Greg Cote

Dolphins history has seen many late-round draft gems, but none quite like the kid from Pampa, Texas

From the archives: Zach Thomas gives a thank you speech as he and his brother-in-law Jason Taylor they both have their names added to the Miami Dolphins Honor Roll at SunLife Stadium in Miami Gardens, Sunday October 14, 2012.
From the archives: Zach Thomas gives a thank you speech as he and his brother-in-law Jason Taylor they both have their names added to the Miami Dolphins Honor Roll at SunLife Stadium in Miami Gardens, Sunday October 14, 2012. Miami Herald

We’d never heard of him. He was too short, too slow and arrived too low in the draft to imagine he’d have much of a future. He had a Texas drawl. He was built like a fire hydrant. He had a lousy NFL Scouting Combine, further plummeting a regard for him that was marginal to begin with.

”My vertical jump was pretty bad. It was embarrassing,” he recalls. “They started it at 10 feet high and every player in that line reached it the first time but me. They had to lower it for me. I just can’t jump ...”

Zach Thomas can chuckle about that, 21 years later. He hasn’t forgotten it, though. Neither has he forgotten his scarlet number: 154.

Yes, 153 other times NFL teams told him no thanks in that 1996 draft before the Miami Dolphins took a shot in him in the fifth round.

It sort of worked out OK.

Zach came out of a tiny town called Pampa in northern Texas by way of Texas Tech and left 12 years later as one of the greatest defensive players in Dolphins history. He would make seven Pro Bowls, and nobody in franchise annals had more tackles (the very point of defense) than the stalwart inside linebacker who became such a fan favorite.

Who will be the next Zach?

Or the next Jake Scott, the great safety who came via the seventh round.

Or the next Mark Clayton, the prolific receiver who was an eighth-round pick back when the drafts were longer.

Did the Dolphins unearth their next future gem on Saturday?

Excellent safety Reshad Jones (in 2010) and sudden-star running back Jay Ajayi (2015) both were fifth-rounders, getting to Miami not on any red carpet lined with paparazzi, but through the back door sans fanfare.

Jim Kiick, Bryan Cox, Ed Newman, Doug Betters, Vern Den Herder — all fifth round or lower.

The Dolphins in their history have drafted 15 players in the fifth round or lower who combined to make 37 Pro Bowls. Finds like that help doubly, because you not only have mined talent others missed, but that lower-round talent comes cheap, too.

So who’s next? We can’t know yet, but did we hear his name called Saturday?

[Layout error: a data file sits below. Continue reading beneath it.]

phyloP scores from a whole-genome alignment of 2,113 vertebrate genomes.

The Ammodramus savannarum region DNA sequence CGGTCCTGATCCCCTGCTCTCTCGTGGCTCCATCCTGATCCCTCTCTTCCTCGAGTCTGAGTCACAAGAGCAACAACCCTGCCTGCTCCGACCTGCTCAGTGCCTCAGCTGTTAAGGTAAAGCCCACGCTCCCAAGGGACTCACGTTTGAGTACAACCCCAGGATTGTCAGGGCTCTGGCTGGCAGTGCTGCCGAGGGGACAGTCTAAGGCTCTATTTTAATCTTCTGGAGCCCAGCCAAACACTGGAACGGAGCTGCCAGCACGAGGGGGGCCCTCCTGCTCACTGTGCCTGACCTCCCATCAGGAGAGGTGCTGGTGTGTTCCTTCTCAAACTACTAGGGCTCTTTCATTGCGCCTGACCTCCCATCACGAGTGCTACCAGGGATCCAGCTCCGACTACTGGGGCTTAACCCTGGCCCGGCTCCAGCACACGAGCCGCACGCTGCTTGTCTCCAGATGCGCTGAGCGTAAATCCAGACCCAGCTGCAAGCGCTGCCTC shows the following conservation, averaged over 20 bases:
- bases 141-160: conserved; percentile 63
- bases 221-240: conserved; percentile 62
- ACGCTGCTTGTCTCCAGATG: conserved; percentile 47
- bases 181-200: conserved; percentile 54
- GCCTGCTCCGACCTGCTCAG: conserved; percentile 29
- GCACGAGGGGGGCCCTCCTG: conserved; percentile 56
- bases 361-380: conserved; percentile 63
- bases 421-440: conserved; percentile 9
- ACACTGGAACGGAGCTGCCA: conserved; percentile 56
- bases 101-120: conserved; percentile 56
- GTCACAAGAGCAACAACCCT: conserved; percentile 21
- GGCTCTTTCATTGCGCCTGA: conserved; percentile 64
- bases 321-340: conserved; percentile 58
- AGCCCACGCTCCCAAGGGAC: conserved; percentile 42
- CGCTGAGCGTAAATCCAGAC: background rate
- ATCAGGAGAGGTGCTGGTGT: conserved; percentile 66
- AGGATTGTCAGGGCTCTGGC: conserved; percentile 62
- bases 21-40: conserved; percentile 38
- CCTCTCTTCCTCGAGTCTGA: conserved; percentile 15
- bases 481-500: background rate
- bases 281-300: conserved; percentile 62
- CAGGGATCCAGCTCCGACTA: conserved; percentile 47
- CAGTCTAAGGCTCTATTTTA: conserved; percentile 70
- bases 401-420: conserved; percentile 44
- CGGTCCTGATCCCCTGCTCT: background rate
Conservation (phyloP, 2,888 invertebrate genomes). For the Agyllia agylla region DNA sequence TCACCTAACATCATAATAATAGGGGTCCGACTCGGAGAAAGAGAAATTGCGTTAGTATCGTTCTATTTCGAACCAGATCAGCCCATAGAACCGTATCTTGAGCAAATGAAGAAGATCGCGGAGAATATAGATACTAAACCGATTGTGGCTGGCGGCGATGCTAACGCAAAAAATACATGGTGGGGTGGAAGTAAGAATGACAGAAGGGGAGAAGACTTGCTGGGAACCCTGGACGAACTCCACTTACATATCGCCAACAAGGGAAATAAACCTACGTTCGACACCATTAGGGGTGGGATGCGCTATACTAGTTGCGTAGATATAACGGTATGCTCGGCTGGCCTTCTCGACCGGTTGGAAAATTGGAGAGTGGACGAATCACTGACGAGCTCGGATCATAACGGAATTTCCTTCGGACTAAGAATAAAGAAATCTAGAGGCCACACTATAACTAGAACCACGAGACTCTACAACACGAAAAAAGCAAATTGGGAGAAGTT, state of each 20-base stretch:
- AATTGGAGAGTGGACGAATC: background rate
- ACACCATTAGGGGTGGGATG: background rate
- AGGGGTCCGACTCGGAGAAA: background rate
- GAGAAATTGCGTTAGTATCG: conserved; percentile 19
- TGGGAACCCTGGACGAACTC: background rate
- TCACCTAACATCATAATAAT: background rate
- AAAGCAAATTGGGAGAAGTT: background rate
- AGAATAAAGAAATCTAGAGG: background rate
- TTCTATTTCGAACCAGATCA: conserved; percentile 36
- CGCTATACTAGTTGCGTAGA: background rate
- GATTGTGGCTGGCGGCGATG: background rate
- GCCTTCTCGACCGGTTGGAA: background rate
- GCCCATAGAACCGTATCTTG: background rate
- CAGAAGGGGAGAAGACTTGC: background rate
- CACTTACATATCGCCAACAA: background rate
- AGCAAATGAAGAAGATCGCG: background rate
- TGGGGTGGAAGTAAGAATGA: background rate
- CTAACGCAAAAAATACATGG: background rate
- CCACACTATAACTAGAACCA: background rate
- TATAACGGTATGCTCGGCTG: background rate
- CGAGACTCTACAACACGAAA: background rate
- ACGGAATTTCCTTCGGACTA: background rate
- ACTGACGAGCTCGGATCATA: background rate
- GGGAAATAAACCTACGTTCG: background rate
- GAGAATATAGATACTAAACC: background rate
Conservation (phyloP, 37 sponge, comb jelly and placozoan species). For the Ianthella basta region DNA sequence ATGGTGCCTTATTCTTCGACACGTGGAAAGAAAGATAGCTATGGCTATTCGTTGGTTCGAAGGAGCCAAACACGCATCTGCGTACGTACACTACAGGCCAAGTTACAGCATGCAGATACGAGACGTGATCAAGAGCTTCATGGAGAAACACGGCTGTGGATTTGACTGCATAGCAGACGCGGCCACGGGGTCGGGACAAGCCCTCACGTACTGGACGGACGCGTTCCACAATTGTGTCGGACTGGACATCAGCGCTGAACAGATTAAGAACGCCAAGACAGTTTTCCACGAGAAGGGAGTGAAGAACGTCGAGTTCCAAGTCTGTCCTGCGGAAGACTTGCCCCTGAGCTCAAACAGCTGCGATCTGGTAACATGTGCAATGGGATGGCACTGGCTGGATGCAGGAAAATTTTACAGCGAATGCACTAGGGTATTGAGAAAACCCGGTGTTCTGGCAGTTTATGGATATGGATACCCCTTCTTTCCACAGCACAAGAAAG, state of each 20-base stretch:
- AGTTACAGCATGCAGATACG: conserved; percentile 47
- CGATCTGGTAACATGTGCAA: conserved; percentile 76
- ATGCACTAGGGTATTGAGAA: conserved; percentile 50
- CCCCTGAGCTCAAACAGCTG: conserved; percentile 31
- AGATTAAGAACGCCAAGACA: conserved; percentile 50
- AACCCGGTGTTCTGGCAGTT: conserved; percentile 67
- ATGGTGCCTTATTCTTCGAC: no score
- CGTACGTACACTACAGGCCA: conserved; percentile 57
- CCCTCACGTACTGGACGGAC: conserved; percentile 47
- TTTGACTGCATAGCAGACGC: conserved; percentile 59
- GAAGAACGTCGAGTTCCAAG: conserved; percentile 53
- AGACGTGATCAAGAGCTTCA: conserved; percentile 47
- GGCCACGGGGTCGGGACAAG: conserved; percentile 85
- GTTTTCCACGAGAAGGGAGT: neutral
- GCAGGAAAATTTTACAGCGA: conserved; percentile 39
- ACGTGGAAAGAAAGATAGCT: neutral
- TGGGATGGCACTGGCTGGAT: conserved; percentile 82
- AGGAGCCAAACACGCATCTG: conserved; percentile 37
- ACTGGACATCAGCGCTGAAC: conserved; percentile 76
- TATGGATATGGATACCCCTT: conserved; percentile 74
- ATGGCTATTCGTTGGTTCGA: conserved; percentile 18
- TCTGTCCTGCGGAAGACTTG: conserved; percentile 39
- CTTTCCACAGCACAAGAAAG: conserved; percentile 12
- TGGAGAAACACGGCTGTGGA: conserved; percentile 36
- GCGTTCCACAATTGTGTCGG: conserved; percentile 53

That is the real intrigue of the annual NFL Draft. That also is a major divider separating consistently strong teams from those perpetually trying to be.

The glamorous first round that gets Day 1 all to itself is where the attention and money disproportionately goes. The second and third rounds on Day 2 also feature known players expected to make an impact.

It is the Day 3 guys in rounds four through seven who present the real challenge. The diamonds are out there, but they are covered in mud. Their intangible assets like heart and attitude and desire cannot be measured and, therefore, get overshadowed by the height an inch short or the speed two-tenths of a second slow or the draftnik-jargon such as one of the criticisms they had of Zach: “Stiff in the hips.” Whatever that means.

It takes smart scouts and personnel guys to find the disregarded gems, and general managers or coaches willing to play a hunch to draft them.

Takes luck, too.

Jimmy Johnson, then in his first season as Dolphins coach, always gets credit for drafting Zach Thomas. But the credit really starts with then-special teams coach Mike Westhoff, who flew to Texas. Westhoff was sent became Miami saw Zach as a special-teams guy, a bottom-of-the-roster body, not a starter, let alone a star.

Westhoff and Thomas hit it off. The coach sold Johnson on Zach with the help of a little creativity.

“He asked me how many reps I could do on the bench press, and I told him 20,” Thomas said.

That was a shade low for a middle linebacker.

“I saw him write down 23,” Thomas said.

Thomas had been one of three finalists for the Butkus Award given to the nation’s top college linebacker. The others were Kevin Hardy, who was the ’96 draft’s second overall pick, and some guy named Ray Lewis, also a first-rounder.

And there sat Thomas, ignored into the fifth round.

When finally the Dolphins telephoned that house in Pampa, only Zach, his parents and sister were there. He had been afraid to throw a draft “party” for fear he might not even be drafted at all.

“I remember seeing a lot of linebackers going ahead of me and for some of them I’m thinking, ‘Who is this guy?’ ” recalls Thomas. “It was humbling. It was very motivating to me.”

He spent a long, decorated career driven to prove himself.

Did the next Zach Thomas become a Dolphin on Saturday?

By degrees, we will all find out together.

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